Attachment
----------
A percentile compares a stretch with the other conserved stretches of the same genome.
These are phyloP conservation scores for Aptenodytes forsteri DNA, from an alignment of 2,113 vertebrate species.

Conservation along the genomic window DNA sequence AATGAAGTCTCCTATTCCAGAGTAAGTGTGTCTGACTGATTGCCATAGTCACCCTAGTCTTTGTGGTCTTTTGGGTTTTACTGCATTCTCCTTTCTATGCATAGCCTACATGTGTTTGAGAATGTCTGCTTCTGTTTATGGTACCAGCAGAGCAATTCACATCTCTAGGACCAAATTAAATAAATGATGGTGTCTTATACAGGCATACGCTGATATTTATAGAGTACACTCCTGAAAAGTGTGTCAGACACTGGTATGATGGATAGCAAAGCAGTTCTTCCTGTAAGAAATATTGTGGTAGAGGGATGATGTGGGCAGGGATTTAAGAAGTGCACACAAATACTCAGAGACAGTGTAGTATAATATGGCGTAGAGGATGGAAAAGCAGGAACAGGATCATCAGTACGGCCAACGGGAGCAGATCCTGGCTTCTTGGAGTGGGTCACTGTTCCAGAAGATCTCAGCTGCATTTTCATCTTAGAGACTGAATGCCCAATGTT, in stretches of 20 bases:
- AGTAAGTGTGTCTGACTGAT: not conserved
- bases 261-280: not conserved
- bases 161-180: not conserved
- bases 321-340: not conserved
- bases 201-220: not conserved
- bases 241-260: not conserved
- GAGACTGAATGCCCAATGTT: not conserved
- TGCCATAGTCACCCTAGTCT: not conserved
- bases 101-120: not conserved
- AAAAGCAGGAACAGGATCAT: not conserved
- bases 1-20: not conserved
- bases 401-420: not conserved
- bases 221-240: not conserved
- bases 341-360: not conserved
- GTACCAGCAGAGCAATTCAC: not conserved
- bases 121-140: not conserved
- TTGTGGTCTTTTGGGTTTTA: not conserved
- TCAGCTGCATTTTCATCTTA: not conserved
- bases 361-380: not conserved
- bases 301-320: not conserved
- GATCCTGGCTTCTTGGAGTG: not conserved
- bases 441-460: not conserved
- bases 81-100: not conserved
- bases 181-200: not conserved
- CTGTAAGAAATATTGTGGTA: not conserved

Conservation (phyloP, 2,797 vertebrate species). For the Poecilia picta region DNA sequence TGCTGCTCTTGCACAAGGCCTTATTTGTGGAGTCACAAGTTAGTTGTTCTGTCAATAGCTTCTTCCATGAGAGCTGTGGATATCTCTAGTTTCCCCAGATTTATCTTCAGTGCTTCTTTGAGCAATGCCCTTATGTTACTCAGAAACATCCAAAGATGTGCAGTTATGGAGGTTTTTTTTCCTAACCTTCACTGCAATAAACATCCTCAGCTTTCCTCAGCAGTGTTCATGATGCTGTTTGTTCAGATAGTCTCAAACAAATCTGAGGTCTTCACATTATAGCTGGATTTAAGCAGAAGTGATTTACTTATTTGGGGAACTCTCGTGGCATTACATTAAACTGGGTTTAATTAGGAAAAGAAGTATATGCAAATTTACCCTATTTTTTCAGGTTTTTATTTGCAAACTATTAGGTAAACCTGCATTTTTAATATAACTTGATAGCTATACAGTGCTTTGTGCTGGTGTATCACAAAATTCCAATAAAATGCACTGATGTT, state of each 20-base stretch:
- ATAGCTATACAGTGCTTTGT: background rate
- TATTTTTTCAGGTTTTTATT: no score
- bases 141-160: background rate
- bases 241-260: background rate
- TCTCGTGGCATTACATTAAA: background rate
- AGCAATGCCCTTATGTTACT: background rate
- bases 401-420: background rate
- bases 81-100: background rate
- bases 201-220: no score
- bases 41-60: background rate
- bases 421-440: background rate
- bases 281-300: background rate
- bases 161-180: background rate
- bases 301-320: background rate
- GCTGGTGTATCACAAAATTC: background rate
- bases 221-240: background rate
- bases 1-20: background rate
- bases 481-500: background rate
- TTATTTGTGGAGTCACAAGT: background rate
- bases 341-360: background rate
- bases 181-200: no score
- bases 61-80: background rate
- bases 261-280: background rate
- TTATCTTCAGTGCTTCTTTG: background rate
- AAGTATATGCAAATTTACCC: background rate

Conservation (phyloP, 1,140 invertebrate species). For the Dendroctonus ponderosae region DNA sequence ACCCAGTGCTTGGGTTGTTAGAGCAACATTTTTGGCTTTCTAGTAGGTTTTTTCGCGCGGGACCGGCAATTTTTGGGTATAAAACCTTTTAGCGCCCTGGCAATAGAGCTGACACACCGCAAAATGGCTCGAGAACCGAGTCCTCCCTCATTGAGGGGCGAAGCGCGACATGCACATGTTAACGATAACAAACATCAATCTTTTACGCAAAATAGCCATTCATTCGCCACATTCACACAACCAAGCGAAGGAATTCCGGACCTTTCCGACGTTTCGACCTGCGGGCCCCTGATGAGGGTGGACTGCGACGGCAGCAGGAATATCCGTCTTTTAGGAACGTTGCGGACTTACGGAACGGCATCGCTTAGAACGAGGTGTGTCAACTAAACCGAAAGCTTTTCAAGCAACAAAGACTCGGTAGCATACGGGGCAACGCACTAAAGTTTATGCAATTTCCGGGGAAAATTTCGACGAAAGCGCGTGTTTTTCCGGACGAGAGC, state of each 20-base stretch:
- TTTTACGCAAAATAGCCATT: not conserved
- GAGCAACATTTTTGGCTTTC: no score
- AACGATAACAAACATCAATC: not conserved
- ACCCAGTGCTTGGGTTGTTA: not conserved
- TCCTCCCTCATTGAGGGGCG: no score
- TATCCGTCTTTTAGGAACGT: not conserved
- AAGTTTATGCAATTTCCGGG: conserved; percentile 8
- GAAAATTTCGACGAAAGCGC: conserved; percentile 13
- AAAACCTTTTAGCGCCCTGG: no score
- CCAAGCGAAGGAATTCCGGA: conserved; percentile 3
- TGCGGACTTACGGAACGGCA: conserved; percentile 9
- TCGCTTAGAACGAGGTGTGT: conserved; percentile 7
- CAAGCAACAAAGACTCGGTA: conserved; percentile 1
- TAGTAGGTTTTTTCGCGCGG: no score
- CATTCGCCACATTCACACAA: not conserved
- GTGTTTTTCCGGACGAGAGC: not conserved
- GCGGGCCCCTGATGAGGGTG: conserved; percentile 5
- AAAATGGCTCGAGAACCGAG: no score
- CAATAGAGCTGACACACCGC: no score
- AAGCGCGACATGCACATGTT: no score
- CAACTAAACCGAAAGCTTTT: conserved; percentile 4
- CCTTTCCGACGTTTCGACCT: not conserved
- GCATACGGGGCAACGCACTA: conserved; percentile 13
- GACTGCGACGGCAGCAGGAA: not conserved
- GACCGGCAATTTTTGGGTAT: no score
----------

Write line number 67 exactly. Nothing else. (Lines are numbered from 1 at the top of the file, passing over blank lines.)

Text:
- TCGCTTAGAACGAGGTGTGT: conserved; percentile 7